News

“Human SRMAtlas: A Resource of Targeted Assays to Quantify the Complete Human Proteome”

15 Aug 2016 11:55 AM | Anonymous
HUPO congratulates colleagues in the Moritz (Institute for Systems Biology) and the Aebersold (ETH Zurich) labs for their pivotal recent Cell paper “Human SRMAtlas: A Resource of Targeted Assays to Quantify the Complete Human Proteome” reported by Dr Ulrike Kusebauch

http://authors.elsevier.com/a/1TSJnL7PXN3iC  – for free access until Sept 19, 2016.

In this remarkable work, the authors describe how the SRMAtlas provides definitive verified high-resolution spectra and multiplexed SRM assay coordinates and chromatographic peaks that identify 166,174 proteotypic peptides providing multiple, independent assays to quantify any human protein and numerous spliced variants, non-synonymous mutations, and post-translational modifications. SRMAtlas data are freely accessible as a resource at http://www.srmatlas.org/  and the paper demonstrates the SRMAtlas’ utility by examining protein network responses to (i) inhibition of cholesterol synthesis, and (ii)  docetaxel sensitivity. HUPO applauds the SRMAtlas triumph as this supports proteome-wide quantification, as well as novel biology and disease hypothesis-driven research. The SRMAtlas demonstrates that the road to understanding the complete Human Proteome is progressing full-steam ahead, despite a few intricacies, challenges and blind alleys.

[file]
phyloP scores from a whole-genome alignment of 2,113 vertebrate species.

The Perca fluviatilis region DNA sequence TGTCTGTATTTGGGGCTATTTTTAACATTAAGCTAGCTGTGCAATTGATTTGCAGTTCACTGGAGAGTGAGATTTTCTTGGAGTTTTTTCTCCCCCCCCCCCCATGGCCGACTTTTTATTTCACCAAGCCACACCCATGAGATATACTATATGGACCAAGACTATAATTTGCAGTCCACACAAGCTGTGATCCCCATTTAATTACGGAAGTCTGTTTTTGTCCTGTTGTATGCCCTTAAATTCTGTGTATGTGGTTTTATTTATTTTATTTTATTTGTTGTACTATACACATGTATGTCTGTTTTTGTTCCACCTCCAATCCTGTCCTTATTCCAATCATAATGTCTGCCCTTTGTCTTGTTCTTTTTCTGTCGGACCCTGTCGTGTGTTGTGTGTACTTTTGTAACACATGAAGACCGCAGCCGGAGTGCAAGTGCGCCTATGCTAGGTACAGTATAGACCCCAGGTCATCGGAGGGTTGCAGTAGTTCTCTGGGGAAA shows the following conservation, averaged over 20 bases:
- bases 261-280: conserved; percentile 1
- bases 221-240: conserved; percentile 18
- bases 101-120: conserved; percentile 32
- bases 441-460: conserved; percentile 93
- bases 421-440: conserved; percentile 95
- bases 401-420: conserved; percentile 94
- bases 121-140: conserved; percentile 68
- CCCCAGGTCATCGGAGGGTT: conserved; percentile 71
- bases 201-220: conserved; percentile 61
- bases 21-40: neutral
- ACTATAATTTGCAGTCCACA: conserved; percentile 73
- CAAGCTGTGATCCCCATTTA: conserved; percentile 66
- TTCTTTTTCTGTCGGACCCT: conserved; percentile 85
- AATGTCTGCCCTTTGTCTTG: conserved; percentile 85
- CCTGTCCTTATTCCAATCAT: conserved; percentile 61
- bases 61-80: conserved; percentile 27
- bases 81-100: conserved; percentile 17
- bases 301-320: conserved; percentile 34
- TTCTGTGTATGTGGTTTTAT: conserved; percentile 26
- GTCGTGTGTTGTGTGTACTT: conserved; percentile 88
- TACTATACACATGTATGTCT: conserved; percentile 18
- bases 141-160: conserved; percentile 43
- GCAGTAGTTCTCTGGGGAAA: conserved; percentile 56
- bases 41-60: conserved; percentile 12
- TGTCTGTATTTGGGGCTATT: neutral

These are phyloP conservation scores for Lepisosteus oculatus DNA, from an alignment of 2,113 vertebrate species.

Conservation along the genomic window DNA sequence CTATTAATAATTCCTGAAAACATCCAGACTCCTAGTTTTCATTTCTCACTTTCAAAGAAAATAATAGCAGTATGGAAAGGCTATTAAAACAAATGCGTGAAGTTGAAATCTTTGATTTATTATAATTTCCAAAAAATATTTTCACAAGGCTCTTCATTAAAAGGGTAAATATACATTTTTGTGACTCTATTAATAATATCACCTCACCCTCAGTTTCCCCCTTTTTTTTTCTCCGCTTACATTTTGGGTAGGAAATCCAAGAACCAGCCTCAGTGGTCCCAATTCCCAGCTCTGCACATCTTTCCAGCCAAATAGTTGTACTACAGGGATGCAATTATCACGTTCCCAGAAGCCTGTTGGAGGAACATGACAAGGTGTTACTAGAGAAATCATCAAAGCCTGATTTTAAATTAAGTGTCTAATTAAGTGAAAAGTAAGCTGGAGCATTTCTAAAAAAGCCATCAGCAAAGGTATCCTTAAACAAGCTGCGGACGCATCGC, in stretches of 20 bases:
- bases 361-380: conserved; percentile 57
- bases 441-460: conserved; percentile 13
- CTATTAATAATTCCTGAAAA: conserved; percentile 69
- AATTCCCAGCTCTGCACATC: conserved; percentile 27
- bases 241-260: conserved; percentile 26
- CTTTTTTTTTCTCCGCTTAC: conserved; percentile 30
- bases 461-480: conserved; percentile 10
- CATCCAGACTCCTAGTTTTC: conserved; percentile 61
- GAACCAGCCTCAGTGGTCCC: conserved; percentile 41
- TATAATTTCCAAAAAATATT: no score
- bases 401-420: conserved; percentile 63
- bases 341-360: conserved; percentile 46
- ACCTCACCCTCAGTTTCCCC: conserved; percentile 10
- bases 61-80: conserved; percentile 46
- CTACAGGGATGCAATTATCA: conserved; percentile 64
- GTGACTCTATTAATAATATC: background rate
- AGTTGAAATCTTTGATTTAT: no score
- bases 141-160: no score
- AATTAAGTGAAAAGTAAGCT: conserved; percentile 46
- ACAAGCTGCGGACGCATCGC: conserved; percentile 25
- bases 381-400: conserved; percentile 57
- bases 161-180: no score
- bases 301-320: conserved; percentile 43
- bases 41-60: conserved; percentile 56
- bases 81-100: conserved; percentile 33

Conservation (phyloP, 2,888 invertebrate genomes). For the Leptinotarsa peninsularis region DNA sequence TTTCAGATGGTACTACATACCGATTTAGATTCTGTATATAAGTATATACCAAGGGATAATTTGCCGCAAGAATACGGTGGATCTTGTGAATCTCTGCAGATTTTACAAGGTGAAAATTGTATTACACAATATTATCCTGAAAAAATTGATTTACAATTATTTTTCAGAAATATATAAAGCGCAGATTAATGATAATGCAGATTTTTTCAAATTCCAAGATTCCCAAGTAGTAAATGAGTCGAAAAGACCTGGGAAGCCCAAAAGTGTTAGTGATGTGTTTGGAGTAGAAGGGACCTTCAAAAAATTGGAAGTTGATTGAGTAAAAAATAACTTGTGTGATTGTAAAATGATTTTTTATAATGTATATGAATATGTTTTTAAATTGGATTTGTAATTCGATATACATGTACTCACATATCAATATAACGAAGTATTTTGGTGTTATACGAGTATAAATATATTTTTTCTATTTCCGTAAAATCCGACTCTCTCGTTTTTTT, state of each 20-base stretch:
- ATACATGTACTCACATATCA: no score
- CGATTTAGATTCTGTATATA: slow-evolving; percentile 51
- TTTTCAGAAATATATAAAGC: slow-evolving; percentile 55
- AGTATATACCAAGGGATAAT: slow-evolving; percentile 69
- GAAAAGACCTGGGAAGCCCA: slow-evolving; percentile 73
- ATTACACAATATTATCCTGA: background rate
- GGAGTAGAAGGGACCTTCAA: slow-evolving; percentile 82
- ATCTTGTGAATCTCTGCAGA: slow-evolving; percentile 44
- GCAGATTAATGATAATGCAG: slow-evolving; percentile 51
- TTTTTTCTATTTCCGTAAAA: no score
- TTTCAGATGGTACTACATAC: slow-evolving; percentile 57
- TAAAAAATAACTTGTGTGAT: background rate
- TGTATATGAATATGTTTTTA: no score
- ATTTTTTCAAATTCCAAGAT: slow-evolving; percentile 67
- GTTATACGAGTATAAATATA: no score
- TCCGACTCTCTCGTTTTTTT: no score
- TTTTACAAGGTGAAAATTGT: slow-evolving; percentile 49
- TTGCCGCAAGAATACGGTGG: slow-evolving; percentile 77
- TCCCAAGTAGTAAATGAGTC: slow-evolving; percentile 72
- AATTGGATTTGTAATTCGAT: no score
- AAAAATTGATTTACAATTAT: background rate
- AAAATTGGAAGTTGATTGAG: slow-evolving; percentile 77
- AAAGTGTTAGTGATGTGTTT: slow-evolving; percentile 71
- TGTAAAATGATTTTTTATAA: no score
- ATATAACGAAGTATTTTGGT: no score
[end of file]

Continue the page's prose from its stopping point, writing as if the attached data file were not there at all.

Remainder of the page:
https://www.systemsbiology.org/research/quantitating-complete-human-proteome/

HUPO forecasts the completion of the Human Proteome Project (HPP) requires: (i) high-quality, publicly available evidence for every expressed protein from the human genome; (ii)  analyses of the various forms these proteins take; (iii)  spatiotemporal cellular and tissue localization; (iv)  protein interaction and structural biology data; (v) an understanding of the biology of proteins and their many isoforms; and (vi) detailed information about their quantitation and roles in human wellness and disease.  This journey must be based upon freely accessible resources containing high-quality, communally-verified “big data”, so that we can navigate the proteome’s complexity. Revised 2016 Human Proteome Project metrics and guidelines are anticipated to be released soon.

https://www.hupo.org/human-proteome-project/




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